By Rod Van Mechelen
Do we have more male leaders because of sexism? If you want to call it that, yes: female sexism.
Most women prefer male leaders
1992 Bellevue, Wash. - Despite pop-feminists' assertions to the contrary, most women prefer male leaders. In politics, they voted by the millions against Geraldine Ferraro. In business, far more women oppose female leadership than men. (Women Vs. Women: The Uncivil Business War, Tara Roth Madden, pp 176 - 177) Even in female organizations, most women prefer male leaders. (Women Vs. Women: The Uncivil Business War, Tara Roth Madden, p 190)
One reason most women shun the idea of women in authority is that, then they might have to accept responsibility for their actions:
Taking the high road on moral issues and maintaining a hands-off reserve at the polls is in the interest of many women. The stakes are high. If through some extraordinary transformation of the body politic, women were elected to top government positions in great numbers, they could pose a danger. Suppose these elected officials were to take women at their word and give them the equality that many of them have been demanding? -- Women Vs. Women: The Uncivil Business War, Tara Roth Madden, p 192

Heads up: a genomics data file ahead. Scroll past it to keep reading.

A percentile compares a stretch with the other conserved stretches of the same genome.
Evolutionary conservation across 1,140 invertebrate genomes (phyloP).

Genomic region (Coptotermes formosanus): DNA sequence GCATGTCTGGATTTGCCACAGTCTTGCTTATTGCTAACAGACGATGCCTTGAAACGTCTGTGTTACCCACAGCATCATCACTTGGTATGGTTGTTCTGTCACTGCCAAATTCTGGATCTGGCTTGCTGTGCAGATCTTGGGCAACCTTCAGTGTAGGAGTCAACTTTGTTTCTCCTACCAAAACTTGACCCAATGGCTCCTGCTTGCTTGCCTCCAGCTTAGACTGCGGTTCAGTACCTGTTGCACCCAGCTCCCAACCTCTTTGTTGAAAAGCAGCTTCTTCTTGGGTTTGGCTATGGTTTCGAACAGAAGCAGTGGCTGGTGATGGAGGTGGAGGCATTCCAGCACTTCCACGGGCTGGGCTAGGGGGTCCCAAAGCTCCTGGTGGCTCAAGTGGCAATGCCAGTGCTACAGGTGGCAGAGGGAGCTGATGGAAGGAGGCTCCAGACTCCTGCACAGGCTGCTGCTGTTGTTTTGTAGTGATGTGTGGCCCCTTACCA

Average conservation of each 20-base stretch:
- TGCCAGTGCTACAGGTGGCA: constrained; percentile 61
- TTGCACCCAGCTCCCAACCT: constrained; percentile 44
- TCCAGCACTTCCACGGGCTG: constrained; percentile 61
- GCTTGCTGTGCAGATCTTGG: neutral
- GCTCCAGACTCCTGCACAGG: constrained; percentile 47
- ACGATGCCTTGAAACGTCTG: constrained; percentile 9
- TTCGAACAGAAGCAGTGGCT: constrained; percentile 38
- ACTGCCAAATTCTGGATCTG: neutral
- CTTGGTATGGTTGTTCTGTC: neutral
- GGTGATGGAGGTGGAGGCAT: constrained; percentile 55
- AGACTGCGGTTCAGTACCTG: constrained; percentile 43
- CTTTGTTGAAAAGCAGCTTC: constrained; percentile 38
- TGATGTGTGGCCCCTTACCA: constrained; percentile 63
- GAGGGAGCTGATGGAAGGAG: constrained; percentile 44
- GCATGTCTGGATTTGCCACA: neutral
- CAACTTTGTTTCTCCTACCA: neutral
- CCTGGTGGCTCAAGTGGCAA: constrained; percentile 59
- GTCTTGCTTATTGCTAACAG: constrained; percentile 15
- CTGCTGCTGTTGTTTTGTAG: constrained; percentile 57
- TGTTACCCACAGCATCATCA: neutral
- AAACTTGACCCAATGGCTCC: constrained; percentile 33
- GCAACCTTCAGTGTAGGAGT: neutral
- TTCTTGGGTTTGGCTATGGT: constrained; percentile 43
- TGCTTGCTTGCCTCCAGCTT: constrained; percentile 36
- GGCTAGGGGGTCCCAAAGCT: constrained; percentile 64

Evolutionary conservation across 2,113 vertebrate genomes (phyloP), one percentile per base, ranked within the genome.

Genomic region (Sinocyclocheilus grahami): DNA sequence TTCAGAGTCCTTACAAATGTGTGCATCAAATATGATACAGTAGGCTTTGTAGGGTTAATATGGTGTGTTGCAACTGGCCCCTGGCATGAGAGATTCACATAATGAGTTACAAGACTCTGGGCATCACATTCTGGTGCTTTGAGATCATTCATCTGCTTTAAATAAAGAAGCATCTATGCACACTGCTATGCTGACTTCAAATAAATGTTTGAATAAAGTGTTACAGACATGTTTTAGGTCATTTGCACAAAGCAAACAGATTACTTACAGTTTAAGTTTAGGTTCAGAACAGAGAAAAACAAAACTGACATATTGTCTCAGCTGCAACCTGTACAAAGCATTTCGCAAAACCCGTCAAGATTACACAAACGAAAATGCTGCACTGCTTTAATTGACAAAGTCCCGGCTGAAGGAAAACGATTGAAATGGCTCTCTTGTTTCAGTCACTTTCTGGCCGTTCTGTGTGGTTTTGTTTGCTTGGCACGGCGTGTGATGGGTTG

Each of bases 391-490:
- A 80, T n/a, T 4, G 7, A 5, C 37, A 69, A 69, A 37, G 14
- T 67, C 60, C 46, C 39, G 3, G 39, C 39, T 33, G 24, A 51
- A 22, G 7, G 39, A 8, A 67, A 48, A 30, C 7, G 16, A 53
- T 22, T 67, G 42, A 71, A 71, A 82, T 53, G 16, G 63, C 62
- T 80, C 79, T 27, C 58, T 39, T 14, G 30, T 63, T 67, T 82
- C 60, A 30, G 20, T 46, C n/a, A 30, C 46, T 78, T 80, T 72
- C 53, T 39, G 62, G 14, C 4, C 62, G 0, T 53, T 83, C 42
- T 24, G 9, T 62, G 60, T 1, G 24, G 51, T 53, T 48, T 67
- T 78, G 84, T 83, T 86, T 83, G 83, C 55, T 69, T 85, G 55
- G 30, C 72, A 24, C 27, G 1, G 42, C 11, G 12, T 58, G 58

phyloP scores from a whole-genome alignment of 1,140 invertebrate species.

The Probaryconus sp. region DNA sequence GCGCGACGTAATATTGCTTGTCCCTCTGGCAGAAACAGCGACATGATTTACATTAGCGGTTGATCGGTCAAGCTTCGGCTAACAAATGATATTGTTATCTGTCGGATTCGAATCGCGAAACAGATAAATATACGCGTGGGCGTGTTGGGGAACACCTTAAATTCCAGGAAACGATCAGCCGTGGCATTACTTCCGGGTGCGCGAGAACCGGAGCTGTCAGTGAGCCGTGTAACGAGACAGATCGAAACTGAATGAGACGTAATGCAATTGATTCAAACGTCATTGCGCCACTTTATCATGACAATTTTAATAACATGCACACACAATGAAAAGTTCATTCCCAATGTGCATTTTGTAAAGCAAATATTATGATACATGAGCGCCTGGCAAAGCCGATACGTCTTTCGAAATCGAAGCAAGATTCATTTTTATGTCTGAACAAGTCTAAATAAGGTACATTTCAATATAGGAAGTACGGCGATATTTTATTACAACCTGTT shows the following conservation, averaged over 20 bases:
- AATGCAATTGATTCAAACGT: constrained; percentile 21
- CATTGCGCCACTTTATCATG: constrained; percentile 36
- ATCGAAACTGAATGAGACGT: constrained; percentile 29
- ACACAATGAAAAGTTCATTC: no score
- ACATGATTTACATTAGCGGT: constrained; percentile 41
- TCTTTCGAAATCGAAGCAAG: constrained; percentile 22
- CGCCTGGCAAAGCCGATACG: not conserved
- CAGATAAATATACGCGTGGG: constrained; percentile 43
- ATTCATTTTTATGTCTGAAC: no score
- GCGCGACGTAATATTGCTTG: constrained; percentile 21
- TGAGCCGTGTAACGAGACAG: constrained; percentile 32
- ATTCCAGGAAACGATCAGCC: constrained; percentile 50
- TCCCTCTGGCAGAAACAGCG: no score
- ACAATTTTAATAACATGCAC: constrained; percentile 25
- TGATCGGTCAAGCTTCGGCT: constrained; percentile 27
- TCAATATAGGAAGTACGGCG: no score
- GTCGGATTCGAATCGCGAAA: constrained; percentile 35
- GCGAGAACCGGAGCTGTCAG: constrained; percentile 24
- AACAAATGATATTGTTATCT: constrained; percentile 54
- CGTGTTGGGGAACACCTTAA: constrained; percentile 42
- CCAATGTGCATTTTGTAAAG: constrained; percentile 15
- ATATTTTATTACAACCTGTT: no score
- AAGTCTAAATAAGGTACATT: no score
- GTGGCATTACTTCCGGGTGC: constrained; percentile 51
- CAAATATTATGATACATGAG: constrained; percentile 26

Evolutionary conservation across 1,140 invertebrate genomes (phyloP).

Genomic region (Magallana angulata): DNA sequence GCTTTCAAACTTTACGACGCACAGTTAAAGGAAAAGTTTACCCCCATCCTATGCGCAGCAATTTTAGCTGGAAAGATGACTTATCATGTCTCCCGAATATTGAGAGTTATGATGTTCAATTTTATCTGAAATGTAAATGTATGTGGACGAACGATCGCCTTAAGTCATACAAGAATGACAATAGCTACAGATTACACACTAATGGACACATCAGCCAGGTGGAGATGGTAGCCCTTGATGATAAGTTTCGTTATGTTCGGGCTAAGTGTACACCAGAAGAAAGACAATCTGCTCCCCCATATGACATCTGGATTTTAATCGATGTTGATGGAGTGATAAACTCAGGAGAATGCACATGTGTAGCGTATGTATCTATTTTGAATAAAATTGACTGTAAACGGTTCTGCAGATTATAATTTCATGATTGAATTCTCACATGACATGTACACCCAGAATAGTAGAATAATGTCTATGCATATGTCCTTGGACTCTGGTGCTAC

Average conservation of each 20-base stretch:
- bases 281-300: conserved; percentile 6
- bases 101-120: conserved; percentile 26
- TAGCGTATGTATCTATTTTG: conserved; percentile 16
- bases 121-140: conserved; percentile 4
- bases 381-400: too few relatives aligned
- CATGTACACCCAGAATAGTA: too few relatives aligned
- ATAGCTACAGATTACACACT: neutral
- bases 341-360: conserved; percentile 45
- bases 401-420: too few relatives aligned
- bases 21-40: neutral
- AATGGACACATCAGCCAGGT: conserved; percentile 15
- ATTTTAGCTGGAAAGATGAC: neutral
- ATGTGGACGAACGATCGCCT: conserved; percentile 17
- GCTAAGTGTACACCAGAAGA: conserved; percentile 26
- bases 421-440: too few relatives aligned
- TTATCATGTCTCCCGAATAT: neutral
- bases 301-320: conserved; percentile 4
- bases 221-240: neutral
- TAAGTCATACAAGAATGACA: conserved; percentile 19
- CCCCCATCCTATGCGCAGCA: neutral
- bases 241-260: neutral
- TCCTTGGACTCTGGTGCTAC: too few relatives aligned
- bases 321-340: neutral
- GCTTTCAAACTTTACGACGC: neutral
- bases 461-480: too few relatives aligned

Pop-feminists might argue most women have no free choice in the matter, that they have been brainwashed by an oppressive culture to put men ahead of themselves. This would be an easy argument to accept but for one detail -- most men, who are subject to the same "brainwashing" in this case, do not oppose women in leadership positions.
By 1985, only 5 percent of men surveyed in a Baylor University study were prejudiced against female leaders. (Women Vs. Women: The Uncivil Business War, Tara Roth Madden, p 177) Thus, while our socialization must have something to do with it, pop-feminists can't pin the blame for lack of female leaders on men.
Rod Van Mechelen